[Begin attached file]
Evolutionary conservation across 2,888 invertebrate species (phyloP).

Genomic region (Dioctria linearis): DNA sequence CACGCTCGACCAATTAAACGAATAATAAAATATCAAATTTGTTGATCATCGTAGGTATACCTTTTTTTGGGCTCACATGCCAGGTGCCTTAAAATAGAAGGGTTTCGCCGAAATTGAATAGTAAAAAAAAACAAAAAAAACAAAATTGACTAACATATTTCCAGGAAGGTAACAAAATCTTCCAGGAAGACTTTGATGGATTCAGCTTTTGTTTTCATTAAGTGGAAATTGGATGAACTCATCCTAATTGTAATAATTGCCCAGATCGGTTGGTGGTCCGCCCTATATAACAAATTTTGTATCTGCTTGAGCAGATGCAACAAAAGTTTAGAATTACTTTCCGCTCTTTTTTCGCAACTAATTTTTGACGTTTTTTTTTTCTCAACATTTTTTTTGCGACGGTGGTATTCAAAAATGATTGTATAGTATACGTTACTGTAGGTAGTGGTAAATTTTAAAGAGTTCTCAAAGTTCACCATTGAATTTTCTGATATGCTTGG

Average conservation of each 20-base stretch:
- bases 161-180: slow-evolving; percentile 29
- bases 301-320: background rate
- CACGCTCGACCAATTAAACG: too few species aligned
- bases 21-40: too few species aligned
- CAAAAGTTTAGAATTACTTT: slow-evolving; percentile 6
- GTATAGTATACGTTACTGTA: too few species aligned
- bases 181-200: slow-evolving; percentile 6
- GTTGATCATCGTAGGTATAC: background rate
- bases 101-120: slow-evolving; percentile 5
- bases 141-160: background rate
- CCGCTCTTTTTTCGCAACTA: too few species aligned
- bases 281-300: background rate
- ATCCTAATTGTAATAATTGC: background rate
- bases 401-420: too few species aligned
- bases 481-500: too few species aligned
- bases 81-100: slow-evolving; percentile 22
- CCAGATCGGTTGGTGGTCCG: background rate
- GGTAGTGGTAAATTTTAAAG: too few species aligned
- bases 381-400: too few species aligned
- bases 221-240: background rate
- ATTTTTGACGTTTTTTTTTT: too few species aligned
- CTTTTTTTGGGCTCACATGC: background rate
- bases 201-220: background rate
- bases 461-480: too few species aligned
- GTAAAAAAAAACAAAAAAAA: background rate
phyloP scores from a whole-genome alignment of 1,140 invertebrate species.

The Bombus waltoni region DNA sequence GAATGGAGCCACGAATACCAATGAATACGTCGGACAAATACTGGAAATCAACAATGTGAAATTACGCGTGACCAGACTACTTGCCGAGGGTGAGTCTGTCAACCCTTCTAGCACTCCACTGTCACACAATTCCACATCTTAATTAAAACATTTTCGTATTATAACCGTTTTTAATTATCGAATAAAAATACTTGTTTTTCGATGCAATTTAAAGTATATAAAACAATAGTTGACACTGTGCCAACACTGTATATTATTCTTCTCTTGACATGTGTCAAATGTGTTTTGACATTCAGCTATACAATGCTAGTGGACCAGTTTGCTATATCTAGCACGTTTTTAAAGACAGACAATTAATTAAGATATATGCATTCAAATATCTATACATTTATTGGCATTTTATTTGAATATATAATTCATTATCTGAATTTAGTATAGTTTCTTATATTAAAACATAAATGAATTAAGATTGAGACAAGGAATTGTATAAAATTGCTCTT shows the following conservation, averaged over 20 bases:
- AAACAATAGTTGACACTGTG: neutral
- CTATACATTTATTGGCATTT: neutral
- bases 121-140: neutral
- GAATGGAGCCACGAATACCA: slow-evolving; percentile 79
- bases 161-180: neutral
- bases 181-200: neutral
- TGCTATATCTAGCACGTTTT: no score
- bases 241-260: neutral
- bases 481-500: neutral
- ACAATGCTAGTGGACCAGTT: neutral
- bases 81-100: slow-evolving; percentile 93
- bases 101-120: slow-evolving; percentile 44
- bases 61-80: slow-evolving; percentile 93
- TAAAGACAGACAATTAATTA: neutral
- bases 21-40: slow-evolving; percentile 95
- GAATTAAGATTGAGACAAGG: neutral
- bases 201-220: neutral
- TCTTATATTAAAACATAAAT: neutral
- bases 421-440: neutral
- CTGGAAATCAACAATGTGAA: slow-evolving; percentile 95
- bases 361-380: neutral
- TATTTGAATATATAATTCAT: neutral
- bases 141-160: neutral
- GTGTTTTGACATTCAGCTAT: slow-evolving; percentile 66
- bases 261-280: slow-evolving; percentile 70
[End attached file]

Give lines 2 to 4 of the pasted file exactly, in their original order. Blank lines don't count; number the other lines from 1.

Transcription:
Genomic region (Dioctria linearis): DNA sequence CACGCTCGACCAATTAAACGAATAATAAAATATCAAATTTGTTGATCATCGTAGGTATACCTTTTTTTGGGCTCACATGCCAGGTGCCTTAAAATAGAAGGGTTTCGCCGAAATTGAATAGTAAAAAAAAACAAAAAAAACAAAATTGACTAACATATTTCCAGGAAGGTAACAAAATCTTCCAGGAAGACTTTGATGGATTCAGCTTTTGTTTTCATTAAGTGGAAATTGGATGAACTCATCCTAATTGTAATAATTGCCCAGATCGGTTGGTGGTCCGCCCTATATAACAAATTTTGTATCTGCTTGAGCAGATGCAACAAAAGTTTAGAATTACTTTCCGCTCTTTTTTCGCAACTAATTTTTGACGTTTTTTTTTTCTCAACATTTTTTTTGCGACGGTGGTATTCAAAAATGATTGTATAGTATACGTTACTGTAGGTAGTGGTAAATTTTAAAGAGTTCTCAAAGTTCACCATTGAATTTTCTGATATGCTTGG

Average conservation of each 20-base stretch:
- bases 161-180: slow-evolving; percentile 29